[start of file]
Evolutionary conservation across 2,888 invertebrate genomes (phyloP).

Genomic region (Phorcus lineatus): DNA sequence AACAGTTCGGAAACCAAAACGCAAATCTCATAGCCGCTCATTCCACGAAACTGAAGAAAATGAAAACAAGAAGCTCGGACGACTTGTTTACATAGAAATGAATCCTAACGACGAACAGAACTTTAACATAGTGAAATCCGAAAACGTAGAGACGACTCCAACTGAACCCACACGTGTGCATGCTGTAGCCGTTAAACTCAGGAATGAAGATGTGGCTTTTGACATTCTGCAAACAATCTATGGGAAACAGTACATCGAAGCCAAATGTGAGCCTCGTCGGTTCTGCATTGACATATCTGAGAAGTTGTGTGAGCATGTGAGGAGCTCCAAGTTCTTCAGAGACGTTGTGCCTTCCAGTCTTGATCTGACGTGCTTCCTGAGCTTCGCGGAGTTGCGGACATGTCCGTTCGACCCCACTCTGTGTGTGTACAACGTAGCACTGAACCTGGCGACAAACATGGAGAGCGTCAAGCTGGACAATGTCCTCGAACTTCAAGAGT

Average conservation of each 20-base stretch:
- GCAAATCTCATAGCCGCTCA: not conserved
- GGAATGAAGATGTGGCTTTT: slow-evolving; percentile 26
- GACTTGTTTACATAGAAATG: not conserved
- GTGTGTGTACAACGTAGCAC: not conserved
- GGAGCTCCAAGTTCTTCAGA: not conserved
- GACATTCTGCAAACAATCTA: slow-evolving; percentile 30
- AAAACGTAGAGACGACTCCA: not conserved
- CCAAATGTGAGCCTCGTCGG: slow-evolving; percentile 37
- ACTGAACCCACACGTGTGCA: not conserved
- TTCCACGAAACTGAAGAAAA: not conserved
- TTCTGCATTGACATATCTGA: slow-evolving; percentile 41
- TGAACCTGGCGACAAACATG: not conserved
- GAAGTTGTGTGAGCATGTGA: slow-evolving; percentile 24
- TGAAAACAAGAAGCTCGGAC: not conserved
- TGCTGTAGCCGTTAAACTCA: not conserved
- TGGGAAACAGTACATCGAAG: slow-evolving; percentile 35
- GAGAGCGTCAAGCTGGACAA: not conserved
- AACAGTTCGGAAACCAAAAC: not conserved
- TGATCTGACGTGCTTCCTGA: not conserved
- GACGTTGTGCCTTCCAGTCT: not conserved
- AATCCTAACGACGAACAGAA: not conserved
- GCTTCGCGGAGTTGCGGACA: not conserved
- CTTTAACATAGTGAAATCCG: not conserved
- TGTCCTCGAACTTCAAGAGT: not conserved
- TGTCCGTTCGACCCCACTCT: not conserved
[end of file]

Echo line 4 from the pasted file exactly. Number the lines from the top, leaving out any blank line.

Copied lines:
- GCAAATCTCATAGCCGCTCA: not conserved